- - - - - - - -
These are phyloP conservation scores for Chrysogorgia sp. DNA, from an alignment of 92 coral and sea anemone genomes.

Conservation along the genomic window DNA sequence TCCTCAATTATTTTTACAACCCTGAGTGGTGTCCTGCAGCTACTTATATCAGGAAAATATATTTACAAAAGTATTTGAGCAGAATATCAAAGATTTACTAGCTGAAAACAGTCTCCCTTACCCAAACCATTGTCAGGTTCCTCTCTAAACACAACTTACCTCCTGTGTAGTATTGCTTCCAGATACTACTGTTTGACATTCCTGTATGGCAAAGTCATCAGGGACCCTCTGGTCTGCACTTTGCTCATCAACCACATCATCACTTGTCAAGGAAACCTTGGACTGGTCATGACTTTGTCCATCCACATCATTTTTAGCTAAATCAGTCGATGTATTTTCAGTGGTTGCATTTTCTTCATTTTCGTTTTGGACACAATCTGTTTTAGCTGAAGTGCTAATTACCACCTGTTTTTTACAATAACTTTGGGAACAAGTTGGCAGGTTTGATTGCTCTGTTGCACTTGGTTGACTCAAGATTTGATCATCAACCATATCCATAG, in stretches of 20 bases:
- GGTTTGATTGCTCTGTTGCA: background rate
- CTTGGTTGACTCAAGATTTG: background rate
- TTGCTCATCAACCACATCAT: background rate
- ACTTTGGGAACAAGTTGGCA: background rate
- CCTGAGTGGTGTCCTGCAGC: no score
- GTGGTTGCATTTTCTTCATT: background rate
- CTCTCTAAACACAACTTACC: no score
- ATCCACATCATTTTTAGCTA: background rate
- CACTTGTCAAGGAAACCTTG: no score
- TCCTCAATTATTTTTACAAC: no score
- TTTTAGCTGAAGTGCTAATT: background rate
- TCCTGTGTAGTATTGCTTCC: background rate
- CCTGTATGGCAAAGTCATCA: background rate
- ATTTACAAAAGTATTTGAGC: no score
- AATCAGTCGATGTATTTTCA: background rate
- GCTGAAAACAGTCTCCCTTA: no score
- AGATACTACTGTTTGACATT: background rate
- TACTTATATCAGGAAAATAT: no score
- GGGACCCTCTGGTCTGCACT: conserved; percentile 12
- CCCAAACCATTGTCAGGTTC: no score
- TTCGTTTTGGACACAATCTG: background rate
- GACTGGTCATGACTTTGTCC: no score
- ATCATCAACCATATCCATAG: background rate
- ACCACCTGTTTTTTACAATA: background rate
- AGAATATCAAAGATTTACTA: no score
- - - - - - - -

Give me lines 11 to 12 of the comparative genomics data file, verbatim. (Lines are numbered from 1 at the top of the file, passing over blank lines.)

- CACTTGTCAAGGAAACCTTG: no score
- TCCTCAATTATTTTTACAAC: no score